We made Mom actually “kick the habit” of smoking cigarettes back in the mid-1970s when those American Lung Association commercials aired showing people jumping in the air and clicking their heels together like The Scarecrow in The Wizard of Oz. She did it after getting out of my grandmother’s beige Mercedes – circa 1960 model – and walking into her parents’ Warwick, Rhode Island home. She actually jumped, though I had never seen her feet leave the ground at the same time, and it looked to Jim and me like she clicked her heels. She was smoking again in a day or two. She also didn’t quit after Jim and I immersed a carton of her Virginia Slims in a sink full of water and then proceeded to put it back in the drawer where she kept them, which happened also to be where she kept her underwear and lingerie.
When she finally quit, after two sessions of acupressure, and when I was flying to Madrid in 1990 and speaking with some Spaniards at JFK airport about my family, I said, “Mi mama paro a fumar pabo frio.” (I thought I was saying, “My mother stopped smoking cold turkey.”)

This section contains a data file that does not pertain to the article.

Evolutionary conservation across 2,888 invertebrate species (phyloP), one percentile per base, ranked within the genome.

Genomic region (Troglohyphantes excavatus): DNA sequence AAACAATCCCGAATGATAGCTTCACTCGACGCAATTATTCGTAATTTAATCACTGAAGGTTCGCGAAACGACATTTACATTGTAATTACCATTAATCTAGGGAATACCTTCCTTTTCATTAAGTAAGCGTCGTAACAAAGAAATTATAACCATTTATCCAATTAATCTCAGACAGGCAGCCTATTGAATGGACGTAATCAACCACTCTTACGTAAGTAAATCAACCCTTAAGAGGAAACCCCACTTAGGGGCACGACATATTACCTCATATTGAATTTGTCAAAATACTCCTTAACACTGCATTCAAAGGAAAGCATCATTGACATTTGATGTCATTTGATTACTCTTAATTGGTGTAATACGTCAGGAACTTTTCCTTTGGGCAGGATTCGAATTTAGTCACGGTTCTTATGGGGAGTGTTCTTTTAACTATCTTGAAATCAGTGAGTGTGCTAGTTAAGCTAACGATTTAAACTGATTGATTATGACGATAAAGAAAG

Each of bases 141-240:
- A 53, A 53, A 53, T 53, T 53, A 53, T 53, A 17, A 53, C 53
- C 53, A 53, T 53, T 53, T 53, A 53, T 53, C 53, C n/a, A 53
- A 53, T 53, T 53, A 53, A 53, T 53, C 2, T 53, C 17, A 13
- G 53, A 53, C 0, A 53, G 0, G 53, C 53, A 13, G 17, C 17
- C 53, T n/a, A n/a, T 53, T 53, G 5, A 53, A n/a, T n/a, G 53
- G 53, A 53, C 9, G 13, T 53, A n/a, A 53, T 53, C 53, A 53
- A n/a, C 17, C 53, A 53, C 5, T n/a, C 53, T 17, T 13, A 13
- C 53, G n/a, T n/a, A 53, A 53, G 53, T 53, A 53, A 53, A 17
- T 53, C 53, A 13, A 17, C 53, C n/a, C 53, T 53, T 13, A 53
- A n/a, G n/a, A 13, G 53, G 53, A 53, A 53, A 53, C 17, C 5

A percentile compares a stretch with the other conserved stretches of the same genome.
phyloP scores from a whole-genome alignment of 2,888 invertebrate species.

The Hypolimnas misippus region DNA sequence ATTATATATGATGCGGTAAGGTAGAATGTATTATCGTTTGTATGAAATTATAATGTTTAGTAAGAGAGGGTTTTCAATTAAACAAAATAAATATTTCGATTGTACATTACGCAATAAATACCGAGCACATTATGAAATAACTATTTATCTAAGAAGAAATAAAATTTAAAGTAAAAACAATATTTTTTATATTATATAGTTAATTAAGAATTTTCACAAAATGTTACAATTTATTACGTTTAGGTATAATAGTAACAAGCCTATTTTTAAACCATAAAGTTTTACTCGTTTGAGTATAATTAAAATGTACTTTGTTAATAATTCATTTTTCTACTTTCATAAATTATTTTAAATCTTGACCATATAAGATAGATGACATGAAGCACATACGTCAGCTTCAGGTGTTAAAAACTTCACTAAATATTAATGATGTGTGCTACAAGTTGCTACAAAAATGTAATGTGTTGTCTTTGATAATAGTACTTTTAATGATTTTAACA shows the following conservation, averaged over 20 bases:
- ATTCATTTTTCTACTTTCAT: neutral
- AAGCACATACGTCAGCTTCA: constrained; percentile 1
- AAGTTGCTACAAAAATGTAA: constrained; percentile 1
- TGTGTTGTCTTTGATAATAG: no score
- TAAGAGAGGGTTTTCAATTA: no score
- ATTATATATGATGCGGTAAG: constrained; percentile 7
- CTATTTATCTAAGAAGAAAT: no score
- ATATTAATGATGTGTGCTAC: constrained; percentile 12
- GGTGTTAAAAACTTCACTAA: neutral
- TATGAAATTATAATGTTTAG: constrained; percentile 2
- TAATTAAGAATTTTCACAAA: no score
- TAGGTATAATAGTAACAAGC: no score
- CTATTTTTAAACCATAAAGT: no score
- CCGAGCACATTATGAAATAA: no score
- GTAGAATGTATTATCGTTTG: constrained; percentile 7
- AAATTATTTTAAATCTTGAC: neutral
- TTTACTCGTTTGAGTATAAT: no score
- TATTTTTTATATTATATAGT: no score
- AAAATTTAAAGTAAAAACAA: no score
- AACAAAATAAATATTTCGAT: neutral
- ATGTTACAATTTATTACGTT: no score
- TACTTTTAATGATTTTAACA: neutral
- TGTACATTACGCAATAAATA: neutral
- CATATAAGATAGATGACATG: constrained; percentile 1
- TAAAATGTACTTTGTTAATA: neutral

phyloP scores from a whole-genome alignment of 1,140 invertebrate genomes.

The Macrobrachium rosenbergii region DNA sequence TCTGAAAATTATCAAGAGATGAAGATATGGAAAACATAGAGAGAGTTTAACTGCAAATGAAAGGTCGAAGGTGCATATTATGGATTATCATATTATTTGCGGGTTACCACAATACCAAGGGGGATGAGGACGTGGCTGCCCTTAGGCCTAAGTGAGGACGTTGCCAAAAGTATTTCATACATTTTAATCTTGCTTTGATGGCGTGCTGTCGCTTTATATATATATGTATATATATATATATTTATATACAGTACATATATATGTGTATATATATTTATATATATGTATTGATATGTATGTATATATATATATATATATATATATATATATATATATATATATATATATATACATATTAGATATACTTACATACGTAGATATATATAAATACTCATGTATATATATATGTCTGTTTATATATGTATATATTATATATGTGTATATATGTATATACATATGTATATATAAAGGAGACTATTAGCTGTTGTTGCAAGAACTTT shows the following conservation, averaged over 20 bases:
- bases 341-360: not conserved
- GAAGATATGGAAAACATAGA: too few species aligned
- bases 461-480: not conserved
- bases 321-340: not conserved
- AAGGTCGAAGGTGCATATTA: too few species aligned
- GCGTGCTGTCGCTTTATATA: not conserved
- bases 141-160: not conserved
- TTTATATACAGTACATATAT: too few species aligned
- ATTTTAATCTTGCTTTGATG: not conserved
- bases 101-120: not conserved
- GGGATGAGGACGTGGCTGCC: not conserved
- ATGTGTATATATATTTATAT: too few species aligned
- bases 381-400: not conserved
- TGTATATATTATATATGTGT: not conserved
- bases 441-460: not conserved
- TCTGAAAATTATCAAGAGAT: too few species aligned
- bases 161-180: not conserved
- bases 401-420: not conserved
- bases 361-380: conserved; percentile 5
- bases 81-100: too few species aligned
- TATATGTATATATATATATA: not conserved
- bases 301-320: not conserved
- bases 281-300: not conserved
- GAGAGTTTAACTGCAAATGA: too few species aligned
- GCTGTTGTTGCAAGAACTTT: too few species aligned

They looked at me somewhat horrified and then laughed. I always thought it was because the phrase “cold turkey” was not idiomatic for them, and they thought I was speaking literally.
Recently, I used an online language translator (Babel Fish) and this literal translation was given: “My breast unemployment to smoke pabo cold.”
It’s amazing they let me board the plane.